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Motif Information
Rōmaji Kakuregasa
English Hat of Invisibility
Kanji 隠れ笠
Kana かくれがさ
Season All-season
Seasonal Exceptions none
Auspicious Yes
Motif Type Auspicious

Kakuregasa (lit. bamboo hat which hides) is one of the takarazukushi. It is worn by men and its female equivalent is the kakuremino.

Seasonal Use, Exceptions & Pairings

The kakuregasa is an auspicious design and is therefore non-seasonal. However, it is often featured on kimono that are to be worn in times in which one would want good luck, such as weddings, children's kimono for Omiyamairi and Shichi-go-san, and new years.

Motif Connotations & Symbolism

The kakuregasa is a magical bamboo hat, that when donned, protects the wearer from dangers by making them invisible.

A kasa (written 笠) is a wide, conical bamboo hat that is worn as a kind of umbrella to shield against rain, snow, or direct sunlight. In premodern Japan, it was used by people of all classes and there existed many permutations of the hat. Some were used in the field, and other, larger versions (ichimegasa 市女笠) were worn by women during travel, often with long pieces of sheer fabric and cords around the brim of the hat.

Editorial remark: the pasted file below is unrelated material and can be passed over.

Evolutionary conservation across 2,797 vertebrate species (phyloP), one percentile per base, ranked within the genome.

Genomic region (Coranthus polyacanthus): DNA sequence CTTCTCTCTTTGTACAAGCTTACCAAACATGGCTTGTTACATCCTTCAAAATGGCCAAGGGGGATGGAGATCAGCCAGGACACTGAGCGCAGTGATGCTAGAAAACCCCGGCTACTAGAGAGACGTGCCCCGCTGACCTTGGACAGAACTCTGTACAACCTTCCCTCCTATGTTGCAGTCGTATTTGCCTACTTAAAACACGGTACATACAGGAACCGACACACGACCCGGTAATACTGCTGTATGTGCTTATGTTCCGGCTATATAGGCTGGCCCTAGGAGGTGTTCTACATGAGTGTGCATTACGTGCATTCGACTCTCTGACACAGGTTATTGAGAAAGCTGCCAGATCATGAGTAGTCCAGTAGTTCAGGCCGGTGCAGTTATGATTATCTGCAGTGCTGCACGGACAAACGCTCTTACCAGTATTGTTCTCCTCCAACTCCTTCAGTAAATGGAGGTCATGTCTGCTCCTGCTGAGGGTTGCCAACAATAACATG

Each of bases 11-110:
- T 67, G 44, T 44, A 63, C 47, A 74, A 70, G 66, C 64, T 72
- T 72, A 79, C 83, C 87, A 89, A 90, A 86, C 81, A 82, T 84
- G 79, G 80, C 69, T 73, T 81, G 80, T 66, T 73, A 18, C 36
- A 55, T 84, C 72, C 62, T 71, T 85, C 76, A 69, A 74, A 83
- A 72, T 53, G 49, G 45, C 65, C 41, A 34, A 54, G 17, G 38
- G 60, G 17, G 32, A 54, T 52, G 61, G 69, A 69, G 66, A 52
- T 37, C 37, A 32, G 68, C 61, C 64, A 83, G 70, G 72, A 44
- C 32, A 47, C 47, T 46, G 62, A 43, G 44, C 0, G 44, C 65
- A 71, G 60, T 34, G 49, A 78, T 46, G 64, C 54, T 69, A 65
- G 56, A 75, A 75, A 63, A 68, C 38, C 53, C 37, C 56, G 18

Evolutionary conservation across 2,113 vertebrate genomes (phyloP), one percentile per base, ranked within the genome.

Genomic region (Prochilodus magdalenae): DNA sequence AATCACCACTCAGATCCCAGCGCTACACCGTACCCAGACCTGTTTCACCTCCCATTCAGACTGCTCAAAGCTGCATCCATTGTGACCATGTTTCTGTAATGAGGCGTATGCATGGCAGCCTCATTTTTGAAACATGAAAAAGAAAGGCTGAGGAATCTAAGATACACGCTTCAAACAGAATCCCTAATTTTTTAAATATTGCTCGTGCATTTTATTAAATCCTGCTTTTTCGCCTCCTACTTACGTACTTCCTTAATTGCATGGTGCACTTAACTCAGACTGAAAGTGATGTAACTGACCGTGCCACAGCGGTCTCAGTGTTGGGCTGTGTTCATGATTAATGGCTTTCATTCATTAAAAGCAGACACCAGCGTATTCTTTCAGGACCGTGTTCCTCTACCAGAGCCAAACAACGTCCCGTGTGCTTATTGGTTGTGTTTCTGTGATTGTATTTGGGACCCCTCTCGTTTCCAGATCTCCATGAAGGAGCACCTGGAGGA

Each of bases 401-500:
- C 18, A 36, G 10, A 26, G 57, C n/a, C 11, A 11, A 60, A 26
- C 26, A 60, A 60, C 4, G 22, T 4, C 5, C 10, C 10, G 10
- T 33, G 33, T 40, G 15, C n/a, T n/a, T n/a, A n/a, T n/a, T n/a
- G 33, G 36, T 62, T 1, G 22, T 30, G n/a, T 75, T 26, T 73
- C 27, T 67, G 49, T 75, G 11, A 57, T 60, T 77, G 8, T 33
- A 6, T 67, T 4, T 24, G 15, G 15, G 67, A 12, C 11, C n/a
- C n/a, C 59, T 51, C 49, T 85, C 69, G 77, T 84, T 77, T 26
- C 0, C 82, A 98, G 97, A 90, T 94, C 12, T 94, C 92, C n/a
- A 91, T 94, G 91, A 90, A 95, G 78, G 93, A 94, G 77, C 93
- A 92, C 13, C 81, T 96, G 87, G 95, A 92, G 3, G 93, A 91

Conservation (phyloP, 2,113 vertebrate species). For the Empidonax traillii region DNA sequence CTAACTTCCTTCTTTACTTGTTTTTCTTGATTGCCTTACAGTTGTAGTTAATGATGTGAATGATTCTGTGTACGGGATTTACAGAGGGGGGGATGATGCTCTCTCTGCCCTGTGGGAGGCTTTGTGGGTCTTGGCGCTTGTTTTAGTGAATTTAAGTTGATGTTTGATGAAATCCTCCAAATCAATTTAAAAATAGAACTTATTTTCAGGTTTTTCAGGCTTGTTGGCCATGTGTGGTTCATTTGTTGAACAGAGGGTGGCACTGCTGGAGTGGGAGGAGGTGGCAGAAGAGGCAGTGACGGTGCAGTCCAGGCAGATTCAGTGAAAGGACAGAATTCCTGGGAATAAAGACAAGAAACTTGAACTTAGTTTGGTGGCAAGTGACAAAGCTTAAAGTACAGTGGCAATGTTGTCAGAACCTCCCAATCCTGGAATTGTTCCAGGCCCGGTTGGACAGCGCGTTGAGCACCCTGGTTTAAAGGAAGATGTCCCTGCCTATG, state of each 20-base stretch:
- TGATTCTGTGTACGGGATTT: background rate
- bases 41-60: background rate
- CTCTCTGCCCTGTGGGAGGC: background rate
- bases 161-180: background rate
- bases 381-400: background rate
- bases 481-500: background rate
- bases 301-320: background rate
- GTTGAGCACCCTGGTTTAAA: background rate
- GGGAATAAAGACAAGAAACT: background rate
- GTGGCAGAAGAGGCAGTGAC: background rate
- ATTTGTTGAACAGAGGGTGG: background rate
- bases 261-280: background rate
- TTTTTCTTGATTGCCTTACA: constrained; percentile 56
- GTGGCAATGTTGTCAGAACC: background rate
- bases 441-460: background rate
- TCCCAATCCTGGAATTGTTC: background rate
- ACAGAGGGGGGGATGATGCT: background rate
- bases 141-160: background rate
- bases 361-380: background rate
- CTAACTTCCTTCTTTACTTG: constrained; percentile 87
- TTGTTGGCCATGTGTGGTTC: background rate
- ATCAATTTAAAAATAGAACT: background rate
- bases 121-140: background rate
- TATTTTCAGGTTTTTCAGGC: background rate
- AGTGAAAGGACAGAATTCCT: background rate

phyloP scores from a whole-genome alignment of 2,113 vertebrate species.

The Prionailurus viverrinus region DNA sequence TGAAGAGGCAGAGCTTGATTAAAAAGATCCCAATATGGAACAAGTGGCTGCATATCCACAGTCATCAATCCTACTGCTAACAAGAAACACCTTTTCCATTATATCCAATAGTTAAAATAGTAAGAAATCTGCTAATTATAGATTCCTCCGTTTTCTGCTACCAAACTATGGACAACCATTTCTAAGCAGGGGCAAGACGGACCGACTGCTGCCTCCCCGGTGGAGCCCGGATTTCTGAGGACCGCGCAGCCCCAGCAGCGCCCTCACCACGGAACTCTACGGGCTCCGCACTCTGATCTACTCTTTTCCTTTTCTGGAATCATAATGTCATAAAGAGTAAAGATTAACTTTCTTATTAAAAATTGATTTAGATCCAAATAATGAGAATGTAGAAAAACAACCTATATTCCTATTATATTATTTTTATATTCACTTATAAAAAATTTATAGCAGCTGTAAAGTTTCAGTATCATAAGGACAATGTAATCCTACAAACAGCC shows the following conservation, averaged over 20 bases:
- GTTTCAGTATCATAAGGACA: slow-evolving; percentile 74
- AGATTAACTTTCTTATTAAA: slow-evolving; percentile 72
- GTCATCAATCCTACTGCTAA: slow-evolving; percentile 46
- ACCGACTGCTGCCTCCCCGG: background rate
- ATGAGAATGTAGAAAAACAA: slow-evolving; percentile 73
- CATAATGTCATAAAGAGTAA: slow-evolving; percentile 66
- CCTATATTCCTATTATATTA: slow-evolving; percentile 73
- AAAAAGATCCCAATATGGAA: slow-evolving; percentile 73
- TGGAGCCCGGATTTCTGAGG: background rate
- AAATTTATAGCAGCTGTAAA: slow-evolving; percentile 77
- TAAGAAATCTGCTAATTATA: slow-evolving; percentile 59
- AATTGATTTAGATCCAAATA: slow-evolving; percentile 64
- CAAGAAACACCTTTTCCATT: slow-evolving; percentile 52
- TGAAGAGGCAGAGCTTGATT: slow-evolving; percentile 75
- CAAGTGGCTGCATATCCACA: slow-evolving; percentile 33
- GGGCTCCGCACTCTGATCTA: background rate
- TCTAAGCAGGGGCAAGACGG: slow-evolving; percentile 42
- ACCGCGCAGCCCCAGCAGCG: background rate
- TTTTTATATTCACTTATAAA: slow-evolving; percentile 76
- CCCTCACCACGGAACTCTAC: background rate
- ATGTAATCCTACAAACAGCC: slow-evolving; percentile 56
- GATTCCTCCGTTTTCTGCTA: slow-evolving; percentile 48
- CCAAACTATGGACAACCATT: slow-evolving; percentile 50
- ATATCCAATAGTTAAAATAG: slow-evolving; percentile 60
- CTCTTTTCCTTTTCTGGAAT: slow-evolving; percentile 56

Auspicious Nature

As an auspicious motif, the kakuregasa design is worn in hopes that the wearer will be protected from dangers.

Common Motif Pairings

Identification & Style Variations

The kakuregasa is generally depicted as a flying saucer-like disk with cords hanging from it.

Motif Examples

Motif in Literature & Other Usage

Where possible - try to find examples of motif in literature, art and real life. If you are unable to find an example - remove this section.

In Poetry

Article Notes

Relevant Threads / Discussions

  • Link to any relevant threads on IG


Image Credits

  • Please credit any image used with the exception of images from Immortal Geisha or Moonblossom's photo gallery or anyone else who stated they don't need crediting.

Authors & Contributors

Author/s: Evan Mason (hikari_evyon (IG Username))